Brilliant Stakeholder Engagement: PG&E Gives $25 to Consumers Who Save Gas

Northern California’s major utility, Pacific Gas & Electric, handed consumers a nice surprise this week in the form of $25 pre-paid debit cards. The cards were sent out to any consumer who used less gas in December 2010, than in an average of prior Decembers. No matter what the reduction, anyone in San Francisco or San Mateo counties who saved gas was sent the $25 card.

The motivation? Increased winter demand on overstressed pipelines in the area mean PG&E benefits from lower usage while pipelines are worked on. Despite some skepticism, there is no catch for consumers. The card is as good as cash.

But what’s the deeper benefit?

Simple – happy stakeholders. For reasons both rational and otherwise, PG&E is not a well loved brand in the Bay Area. Doing something nice for people in exchange for a little effort shows the company is actually paying attention and will win them some favor. Not only that but the cards are evidence of a little creativity and extra effort. PG&E could have simply credited people’s accounts $25 and sent them a thank-you-note. But who would notice that? By sending people a tangible card they use like cash, consumers react as if they’ve just been given a present, and the local economy benefits as well. For example, I celebrated immediately by heading out to a neighborhood restaurant and spending mine on dinner (with a healthy tip to boot).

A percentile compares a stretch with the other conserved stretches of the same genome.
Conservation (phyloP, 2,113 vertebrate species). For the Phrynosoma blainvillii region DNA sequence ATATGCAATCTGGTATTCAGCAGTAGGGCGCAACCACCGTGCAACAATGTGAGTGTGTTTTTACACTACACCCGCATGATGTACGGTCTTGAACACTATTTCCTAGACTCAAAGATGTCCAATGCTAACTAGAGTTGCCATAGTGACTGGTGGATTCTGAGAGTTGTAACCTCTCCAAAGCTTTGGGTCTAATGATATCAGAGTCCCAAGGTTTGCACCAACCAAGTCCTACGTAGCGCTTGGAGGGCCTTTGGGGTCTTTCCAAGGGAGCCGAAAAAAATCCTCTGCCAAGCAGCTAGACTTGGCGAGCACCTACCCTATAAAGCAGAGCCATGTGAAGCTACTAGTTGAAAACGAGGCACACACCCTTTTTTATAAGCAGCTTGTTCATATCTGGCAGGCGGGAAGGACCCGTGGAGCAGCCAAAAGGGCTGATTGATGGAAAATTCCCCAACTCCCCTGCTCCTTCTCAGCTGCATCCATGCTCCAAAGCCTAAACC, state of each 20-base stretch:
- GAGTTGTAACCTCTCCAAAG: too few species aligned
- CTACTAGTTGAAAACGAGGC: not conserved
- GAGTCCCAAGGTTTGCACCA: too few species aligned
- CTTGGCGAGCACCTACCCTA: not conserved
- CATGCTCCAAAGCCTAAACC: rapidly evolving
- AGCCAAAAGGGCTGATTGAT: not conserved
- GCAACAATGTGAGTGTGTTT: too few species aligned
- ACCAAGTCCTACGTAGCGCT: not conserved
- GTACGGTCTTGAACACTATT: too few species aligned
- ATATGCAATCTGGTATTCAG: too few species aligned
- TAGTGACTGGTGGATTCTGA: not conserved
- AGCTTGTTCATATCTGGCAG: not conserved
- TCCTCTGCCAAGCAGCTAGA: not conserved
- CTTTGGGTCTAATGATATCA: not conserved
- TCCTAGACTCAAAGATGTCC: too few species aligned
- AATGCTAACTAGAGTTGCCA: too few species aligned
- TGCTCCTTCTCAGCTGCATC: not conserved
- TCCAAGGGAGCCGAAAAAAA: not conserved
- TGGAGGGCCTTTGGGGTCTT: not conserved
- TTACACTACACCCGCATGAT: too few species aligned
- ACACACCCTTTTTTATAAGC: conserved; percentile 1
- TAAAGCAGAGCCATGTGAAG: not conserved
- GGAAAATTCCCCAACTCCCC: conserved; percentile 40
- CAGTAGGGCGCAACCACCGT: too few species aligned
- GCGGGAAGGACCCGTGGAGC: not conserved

The only problem? Most people (including me) seem to have had no idea this was coming. If PG&E had done a better job getting the word out in advance, perhaps they could have realized even greater savings. Then again, finding a surprise Easter Egg adds to the fun – it’s like winning a prize you didn’t even know you were eligible for. Kudos to PG&E for a creative way to reward sustainable practices and win some new fans.

Nick Aster is a new media architect and the founder of TriplePundit.com

TriplePundit.com has since grown to become one of the web's leading sources of news and ideas on how business can be used to make the world a better place.

Prior to TriplePundit Nick worked for Mother Jones magazine, successfully re-launching the magazine's online presence. He worked for TreeHugger.com, managing the technical side of the publication for 3 years and has also been an active consultant for individuals and companies entering the world of micro-publishing. He earned his stripes working for Gawker Media and Moreover Technologies in the early days of blogging.

Nick holds an MBA in sustainable management from the Presidio School of Management and graduated with a BA in History from Washington University in St. Louis.